"Selling the Gospel 2 Corinthians 11:6-7" - Even though I may be untrained as an orator, I am not so in the field of knowledge. We have made this clear to all of you in every possible way. Did I commit a sin when I humbled myself by proclaiming to you the gospel of God free of charge, so that you could be exalted?
Paul was very learned in the Scriptures, He had spent the majority of his life being trained in the OT, He most likely had the entire OT committed to memory. This He states is a good thing, and there seems to be a literal technique being practiced of comparing opposites to make a point. ( I don't know the real term for that) Notice, he says, I am not a trained speaker, but I am a trained theologian. I think that training in bible college and Seminary is very important. It helps one learn from other great theologians in a discipleship fashion. I mean just imagine being taught the ins and outs of the Gospel by the Apostle Paul. That would make you a great evangelist. Today we don't have Paul, but we do have someone like John Piper or Paul Washer. We Have men like John Macarthur who have great insight about the overall concepts and themes in scripture. We have Josh McDowell who can teach you all about the historical accuracies of the Bible and the evidence for it's truth. The difference between a layman and a studied preacher is a huge amount of knowledge. I mean the process of exegesis and accurate hermeneutics are things that take time and learning from a good teacher. Now, the next verse Paul talks about not selling the Gospel. This is something that I believe no true Christian could do. We have the message of God that He has died for our sins, and that we can receive forgiveness and everlasting life. Could you image a person selling this? Saying, " I will give you the path to eternal life, if you give me $20." This is inconceivable. A person working hard to counsel, teach, disciple, grow, guide, teach, lead and manage the Church Body, the offerings, and to organize the local body so that they can most effectively affect the community around them for Christ, is doing something far different then selling the Gospel.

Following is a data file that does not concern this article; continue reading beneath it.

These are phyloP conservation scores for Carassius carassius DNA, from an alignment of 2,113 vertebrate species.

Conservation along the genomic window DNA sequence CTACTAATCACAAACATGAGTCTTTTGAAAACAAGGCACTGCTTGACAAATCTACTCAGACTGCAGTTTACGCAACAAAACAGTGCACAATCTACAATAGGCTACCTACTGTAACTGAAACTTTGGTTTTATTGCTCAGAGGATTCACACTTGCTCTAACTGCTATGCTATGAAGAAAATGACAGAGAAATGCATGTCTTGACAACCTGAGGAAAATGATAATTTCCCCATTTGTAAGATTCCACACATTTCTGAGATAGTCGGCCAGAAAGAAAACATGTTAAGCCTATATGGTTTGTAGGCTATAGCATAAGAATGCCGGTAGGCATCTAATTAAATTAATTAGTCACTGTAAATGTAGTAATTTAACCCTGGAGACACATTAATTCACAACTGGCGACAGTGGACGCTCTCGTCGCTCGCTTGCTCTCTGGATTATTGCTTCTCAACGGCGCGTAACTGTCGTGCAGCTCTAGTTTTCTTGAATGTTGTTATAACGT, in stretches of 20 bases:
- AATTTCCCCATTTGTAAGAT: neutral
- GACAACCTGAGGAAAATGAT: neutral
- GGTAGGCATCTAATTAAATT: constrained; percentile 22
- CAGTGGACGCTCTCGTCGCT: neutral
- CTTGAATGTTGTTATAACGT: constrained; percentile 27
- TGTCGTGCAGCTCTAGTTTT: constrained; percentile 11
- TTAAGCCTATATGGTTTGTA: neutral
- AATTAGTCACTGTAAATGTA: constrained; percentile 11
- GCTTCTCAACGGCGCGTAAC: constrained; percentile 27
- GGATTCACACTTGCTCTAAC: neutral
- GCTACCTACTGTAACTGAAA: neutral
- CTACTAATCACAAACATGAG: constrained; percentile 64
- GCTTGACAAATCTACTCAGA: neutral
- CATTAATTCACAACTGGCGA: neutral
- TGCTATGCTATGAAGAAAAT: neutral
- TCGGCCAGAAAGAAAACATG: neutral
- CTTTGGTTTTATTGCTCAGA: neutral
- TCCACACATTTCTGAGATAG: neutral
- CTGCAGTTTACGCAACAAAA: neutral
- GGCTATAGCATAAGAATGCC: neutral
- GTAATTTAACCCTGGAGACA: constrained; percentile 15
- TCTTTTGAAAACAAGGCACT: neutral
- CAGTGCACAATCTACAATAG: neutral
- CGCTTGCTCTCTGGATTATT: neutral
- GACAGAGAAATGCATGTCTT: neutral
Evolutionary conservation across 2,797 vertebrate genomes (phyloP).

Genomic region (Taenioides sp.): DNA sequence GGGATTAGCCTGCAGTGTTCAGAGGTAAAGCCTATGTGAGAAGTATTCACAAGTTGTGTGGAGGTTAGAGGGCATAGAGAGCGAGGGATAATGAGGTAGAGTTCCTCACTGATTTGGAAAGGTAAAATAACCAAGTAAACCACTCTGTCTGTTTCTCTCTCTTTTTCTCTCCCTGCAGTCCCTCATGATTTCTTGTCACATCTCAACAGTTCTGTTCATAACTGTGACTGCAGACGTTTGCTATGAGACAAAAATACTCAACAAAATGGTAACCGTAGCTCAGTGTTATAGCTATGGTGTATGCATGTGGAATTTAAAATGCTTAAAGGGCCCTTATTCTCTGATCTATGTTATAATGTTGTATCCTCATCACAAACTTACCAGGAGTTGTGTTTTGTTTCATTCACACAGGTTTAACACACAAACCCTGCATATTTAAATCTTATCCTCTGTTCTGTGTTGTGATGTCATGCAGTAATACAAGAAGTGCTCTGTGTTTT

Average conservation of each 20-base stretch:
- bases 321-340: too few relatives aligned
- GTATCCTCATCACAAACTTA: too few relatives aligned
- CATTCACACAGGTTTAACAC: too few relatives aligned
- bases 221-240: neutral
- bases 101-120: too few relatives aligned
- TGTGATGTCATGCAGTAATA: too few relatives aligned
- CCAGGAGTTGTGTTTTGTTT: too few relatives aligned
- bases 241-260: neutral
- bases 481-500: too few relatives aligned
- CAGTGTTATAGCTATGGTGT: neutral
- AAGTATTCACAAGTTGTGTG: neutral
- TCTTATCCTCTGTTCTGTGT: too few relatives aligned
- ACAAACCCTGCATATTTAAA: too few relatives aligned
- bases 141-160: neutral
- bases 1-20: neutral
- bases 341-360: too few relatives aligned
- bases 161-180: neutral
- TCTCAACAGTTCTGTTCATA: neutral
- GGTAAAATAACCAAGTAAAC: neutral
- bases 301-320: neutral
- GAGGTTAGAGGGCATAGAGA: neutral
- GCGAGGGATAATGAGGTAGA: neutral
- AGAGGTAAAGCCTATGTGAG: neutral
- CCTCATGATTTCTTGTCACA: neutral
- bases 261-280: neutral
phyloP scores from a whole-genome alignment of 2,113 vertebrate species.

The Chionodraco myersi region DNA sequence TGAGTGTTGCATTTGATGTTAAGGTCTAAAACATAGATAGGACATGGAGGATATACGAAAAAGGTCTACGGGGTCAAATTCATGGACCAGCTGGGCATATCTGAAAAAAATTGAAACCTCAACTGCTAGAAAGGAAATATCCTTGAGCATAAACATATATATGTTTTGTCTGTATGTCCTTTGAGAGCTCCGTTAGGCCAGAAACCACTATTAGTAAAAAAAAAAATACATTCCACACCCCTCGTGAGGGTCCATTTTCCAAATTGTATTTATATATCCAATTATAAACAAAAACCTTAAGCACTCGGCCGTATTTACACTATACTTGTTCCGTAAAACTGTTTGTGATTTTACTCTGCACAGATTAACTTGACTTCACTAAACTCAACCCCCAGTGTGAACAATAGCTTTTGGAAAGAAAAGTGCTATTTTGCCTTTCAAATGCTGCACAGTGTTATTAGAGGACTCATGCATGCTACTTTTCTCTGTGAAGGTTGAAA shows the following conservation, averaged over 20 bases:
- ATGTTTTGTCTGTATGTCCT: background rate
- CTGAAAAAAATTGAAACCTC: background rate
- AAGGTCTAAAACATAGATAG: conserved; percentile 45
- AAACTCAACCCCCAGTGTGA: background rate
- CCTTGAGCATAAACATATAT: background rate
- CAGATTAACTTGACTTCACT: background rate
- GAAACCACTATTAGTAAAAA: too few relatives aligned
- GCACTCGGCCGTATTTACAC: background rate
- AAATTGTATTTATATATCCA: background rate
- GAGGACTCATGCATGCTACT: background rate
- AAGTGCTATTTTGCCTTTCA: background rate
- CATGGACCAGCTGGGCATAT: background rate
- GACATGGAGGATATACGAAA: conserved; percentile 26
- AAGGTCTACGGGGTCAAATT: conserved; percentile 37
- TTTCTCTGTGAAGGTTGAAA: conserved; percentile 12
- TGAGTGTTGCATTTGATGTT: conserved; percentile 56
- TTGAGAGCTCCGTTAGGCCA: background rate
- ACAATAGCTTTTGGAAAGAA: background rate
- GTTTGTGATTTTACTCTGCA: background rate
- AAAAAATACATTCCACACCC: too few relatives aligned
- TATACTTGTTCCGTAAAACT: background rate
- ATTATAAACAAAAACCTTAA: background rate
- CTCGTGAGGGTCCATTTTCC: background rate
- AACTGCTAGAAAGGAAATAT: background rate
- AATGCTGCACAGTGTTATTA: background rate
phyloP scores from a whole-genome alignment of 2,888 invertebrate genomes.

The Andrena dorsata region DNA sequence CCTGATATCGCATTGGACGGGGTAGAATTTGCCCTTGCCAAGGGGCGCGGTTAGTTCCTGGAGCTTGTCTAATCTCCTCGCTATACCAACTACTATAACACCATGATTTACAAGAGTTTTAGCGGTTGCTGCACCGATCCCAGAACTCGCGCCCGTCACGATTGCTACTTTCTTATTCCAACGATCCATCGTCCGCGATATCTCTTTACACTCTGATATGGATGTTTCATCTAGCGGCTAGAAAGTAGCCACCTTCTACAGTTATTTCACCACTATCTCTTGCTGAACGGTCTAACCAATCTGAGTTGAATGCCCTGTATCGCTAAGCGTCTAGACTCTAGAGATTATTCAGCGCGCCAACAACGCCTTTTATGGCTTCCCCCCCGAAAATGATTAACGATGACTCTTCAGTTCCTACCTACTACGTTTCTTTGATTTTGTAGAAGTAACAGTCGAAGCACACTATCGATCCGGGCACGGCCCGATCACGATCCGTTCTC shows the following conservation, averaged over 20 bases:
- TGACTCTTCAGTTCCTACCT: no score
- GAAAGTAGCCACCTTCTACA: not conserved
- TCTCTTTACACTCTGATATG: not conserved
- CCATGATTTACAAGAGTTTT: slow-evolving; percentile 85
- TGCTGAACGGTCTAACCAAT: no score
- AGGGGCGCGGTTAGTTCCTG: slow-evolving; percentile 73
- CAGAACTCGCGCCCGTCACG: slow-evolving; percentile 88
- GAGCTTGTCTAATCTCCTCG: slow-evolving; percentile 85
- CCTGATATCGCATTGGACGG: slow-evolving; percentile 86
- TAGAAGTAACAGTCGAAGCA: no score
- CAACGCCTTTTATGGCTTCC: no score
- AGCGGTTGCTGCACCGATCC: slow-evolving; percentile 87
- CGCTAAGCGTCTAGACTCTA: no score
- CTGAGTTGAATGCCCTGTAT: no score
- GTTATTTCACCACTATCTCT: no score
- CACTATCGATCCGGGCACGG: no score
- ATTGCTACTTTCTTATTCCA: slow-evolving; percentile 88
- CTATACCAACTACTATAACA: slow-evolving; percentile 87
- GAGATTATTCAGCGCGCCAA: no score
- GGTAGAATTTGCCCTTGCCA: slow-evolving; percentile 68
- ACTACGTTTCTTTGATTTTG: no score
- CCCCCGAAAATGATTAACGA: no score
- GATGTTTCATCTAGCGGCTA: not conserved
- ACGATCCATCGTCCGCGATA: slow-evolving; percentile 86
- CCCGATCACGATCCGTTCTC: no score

Other relevant Scriptures to this topic -
I am free, am I not? I am an apostle, am I not? I have seen Jesus our Lord, haven't I? You are my work in the Lord, aren't you? If I am not an apostle to other people, surely I am one to you, for you are the seal of my apostleship in the Lord! This is my defense to those who would examine me: We have the right to eat and drink, don't we? We have the right to take a believing wife with us like the other apostles, the Lord's brothers, and Cephas, don't we? Or is it only Barnabas and I who have no right to refrain from working for a living? Who would ever go to war at his own expense? Who plants a vineyard and does not eat any of its grapes? Or who takes care of a flock and does not drink any of its milk? I am not saying this on human authority, am I? The law says the same thing, doesn't it? For in the law of Moses it is written, "You must not muzzle an ox while it is treading out the grain." God is not only concerned about oxen, is he? Isn't he really speaking on our behalf? Yes, this was written on our behalf, because the one who plows should plow in hope, and the one who threshes should thresh in hope of sharing in the crop. If we have sown spiritual seed among you, is it too much if we reap material benefits from you? If others enjoy this right over you, don't we have a stronger claim? But we did not use this right. On the contrary, we put up with everything in order not to put an obstacle in the way of the gospel of Christ. You know that those who work in the temple get their food from the temple and that those who serve at the altar get their share of its offerings, don't you? In the same way, the Lord has ordered that those who proclaim the gospel should make their living from the gospel.
(1 Corinthians 9:1-14)
Elders who handle their duties well should be considered worthy of double compensation, especially those who work hard at preaching and teaching. For the Scripture says, "You must not muzzle an ox while it is treading out grain," and "A worker deserves his pay."
(1 Timothy 5:17-18)